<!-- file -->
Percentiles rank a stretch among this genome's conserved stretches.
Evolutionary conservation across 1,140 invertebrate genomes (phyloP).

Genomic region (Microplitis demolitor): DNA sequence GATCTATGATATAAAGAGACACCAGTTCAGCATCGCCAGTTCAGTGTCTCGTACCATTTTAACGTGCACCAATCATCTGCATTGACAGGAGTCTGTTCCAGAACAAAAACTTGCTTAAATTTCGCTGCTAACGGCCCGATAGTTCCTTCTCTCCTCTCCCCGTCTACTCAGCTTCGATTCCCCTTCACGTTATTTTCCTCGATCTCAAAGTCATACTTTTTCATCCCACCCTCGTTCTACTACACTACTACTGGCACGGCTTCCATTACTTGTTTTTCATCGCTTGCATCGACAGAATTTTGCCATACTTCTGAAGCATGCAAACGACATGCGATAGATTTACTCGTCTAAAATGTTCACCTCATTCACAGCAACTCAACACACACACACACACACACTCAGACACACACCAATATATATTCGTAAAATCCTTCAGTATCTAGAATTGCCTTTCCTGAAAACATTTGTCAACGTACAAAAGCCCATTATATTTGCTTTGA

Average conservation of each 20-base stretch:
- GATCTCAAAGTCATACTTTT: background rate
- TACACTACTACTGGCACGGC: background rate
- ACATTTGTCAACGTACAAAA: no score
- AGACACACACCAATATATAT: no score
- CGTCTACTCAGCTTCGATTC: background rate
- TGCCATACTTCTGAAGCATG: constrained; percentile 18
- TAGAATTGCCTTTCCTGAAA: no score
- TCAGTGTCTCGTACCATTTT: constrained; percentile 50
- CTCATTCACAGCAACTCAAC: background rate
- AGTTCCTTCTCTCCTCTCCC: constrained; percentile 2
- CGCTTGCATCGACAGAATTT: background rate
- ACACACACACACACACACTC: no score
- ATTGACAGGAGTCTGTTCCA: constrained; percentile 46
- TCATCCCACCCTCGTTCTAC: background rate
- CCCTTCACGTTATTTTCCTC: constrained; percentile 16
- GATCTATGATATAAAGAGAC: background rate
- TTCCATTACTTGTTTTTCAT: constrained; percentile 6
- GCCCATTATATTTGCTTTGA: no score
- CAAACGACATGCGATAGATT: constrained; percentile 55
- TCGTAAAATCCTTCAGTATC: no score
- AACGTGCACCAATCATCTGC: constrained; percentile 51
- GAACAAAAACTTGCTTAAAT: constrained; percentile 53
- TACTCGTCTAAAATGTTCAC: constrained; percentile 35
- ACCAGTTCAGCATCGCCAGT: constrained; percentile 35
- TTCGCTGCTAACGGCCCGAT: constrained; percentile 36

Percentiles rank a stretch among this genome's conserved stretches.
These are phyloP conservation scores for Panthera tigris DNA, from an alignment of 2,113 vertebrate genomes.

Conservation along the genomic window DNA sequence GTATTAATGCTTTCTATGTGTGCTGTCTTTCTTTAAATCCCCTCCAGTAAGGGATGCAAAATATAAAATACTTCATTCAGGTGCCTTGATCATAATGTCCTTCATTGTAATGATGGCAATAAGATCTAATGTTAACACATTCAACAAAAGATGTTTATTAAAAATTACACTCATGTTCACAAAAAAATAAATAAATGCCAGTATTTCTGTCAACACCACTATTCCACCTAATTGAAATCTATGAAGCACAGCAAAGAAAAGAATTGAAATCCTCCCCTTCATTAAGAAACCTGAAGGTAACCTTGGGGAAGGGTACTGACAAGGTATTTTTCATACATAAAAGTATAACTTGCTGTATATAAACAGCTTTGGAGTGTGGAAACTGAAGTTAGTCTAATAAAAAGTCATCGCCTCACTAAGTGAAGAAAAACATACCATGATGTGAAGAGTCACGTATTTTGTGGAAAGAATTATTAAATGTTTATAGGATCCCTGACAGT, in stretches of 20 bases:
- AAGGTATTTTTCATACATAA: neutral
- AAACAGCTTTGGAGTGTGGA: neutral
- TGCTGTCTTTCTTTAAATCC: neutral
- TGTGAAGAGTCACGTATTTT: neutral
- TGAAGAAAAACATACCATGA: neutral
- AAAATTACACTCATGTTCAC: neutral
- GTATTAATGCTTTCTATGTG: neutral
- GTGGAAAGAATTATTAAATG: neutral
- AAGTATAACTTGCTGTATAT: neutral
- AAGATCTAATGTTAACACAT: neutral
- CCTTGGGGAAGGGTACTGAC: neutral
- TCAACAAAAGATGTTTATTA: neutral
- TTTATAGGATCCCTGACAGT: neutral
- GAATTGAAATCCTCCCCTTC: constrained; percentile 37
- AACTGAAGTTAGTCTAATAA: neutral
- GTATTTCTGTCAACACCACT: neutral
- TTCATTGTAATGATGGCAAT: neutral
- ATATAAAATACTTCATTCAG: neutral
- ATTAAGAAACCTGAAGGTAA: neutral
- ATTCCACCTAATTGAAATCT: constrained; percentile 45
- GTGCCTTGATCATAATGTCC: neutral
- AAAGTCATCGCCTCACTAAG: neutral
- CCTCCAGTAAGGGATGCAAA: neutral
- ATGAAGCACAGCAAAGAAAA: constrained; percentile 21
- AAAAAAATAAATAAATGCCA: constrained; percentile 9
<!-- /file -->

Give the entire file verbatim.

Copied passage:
Percentiles rank a stretch among this genome's conserved stretches.
Evolutionary conservation across 1,140 invertebrate genomes (phyloP).

Genomic region (Microplitis demolitor): DNA sequence GATCTATGATATAAAGAGACACCAGTTCAGCATCGCCAGTTCAGTGTCTCGTACCATTTTAACGTGCACCAATCATCTGCATTGACAGGAGTCTGTTCCAGAACAAAAACTTGCTTAAATTTCGCTGCTAACGGCCCGATAGTTCCTTCTCTCCTCTCCCCGTCTACTCAGCTTCGATTCCCCTTCACGTTATTTTCCTCGATCTCAAAGTCATACTTTTTCATCCCACCCTCGTTCTACTACACTACTACTGGCACGGCTTCCATTACTTGTTTTTCATCGCTTGCATCGACAGAATTTTGCCATACTTCTGAAGCATGCAAACGACATGCGATAGATTTACTCGTCTAAAATGTTCACCTCATTCACAGCAACTCAACACACACACACACACACACTCAGACACACACCAATATATATTCGTAAAATCCTTCAGTATCTAGAATTGCCTTTCCTGAAAACATTTGTCAACGTACAAAAGCCCATTATATTTGCTTTGA

Average conservation of each 20-base stretch:
- GATCTCAAAGTCATACTTTT: background rate
- TACACTACTACTGGCACGGC: background rate
- ACATTTGTCAACGTACAAAA: no score
- AGACACACACCAATATATAT: no score
- CGTCTACTCAGCTTCGATTC: background rate
- TGCCATACTTCTGAAGCATG: constrained; percentile 18
- TAGAATTGCCTTTCCTGAAA: no score
- TCAGTGTCTCGTACCATTTT: constrained; percentile 50
- CTCATTCACAGCAACTCAAC: background rate
- AGTTCCTTCTCTCCTCTCCC: constrained; percentile 2
- CGCTTGCATCGACAGAATTT: background rate
- ACACACACACACACACACTC: no score
- ATTGACAGGAGTCTGTTCCA: constrained; percentile 46
- TCATCCCACCCTCGTTCTAC: background rate
- CCCTTCACGTTATTTTCCTC: constrained; percentile 16
- GATCTATGATATAAAGAGAC: background rate
- TTCCATTACTTGTTTTTCAT: constrained; percentile 6
- GCCCATTATATTTGCTTTGA: no score
- CAAACGACATGCGATAGATT: constrained; percentile 55
- TCGTAAAATCCTTCAGTATC: no score
- AACGTGCACCAATCATCTGC: constrained; percentile 51
- GAACAAAAACTTGCTTAAAT: constrained; percentile 53
- TACTCGTCTAAAATGTTCAC: constrained; percentile 35
- ACCAGTTCAGCATCGCCAGT: constrained; percentile 35
- TTCGCTGCTAACGGCCCGAT: constrained; percentile 36

Percentiles rank a stretch among this genome's conserved stretches.
These are phyloP conservation scores for Panthera tigris DNA, from an alignment of 2,113 vertebrate genomes.

Conservation along the genomic window DNA sequence GTATTAATGCTTTCTATGTGTGCTGTCTTTCTTTAAATCCCCTCCAGTAAGGGATGCAAAATATAAAATACTTCATTCAGGTGCCTTGATCATAATGTCCTTCATTGTAATGATGGCAATAAGATCTAATGTTAACACATTCAACAAAAGATGTTTATTAAAAATTACACTCATGTTCACAAAAAAATAAATAAATGCCAGTATTTCTGTCAACACCACTATTCCACCTAATTGAAATCTATGAAGCACAGCAAAGAAAAGAATTGAAATCCTCCCCTTCATTAAGAAACCTGAAGGTAACCTTGGGGAAGGGTACTGACAAGGTATTTTTCATACATAAAAGTATAACTTGCTGTATATAAACAGCTTTGGAGTGTGGAAACTGAAGTTAGTCTAATAAAAAGTCATCGCCTCACTAAGTGAAGAAAAACATACCATGATGTGAAGAGTCACGTATTTTGTGGAAAGAATTATTAAATGTTTATAGGATCCCTGACAGT, in stretches of 20 bases:
- AAGGTATTTTTCATACATAA: neutral
- AAACAGCTTTGGAGTGTGGA: neutral
- TGCTGTCTTTCTTTAAATCC: neutral
- TGTGAAGAGTCACGTATTTT: neutral
- TGAAGAAAAACATACCATGA: neutral
- AAAATTACACTCATGTTCAC: neutral
- GTATTAATGCTTTCTATGTG: neutral
- GTGGAAAGAATTATTAAATG: neutral
- AAGTATAACTTGCTGTATAT: neutral
- AAGATCTAATGTTAACACAT: neutral
- CCTTGGGGAAGGGTACTGAC: neutral
- TCAACAAAAGATGTTTATTA: neutral
- TTTATAGGATCCCTGACAGT: neutral
- GAATTGAAATCCTCCCCTTC: constrained; percentile 37
- AACTGAAGTTAGTCTAATAA: neutral
- GTATTTCTGTCAACACCACT: neutral
- TTCATTGTAATGATGGCAAT: neutral
- ATATAAAATACTTCATTCAG: neutral
- ATTAAGAAACCTGAAGGTAA: neutral
- ATTCCACCTAATTGAAATCT: constrained; percentile 45
- GTGCCTTGATCATAATGTCC: neutral
- AAAGTCATCGCCTCACTAAG: neutral
- CCTCCAGTAAGGGATGCAAA: neutral
- ATGAAGCACAGCAAAGAAAA: constrained; percentile 21
- AAAAAAATAAATAAATGCCA: constrained; percentile 9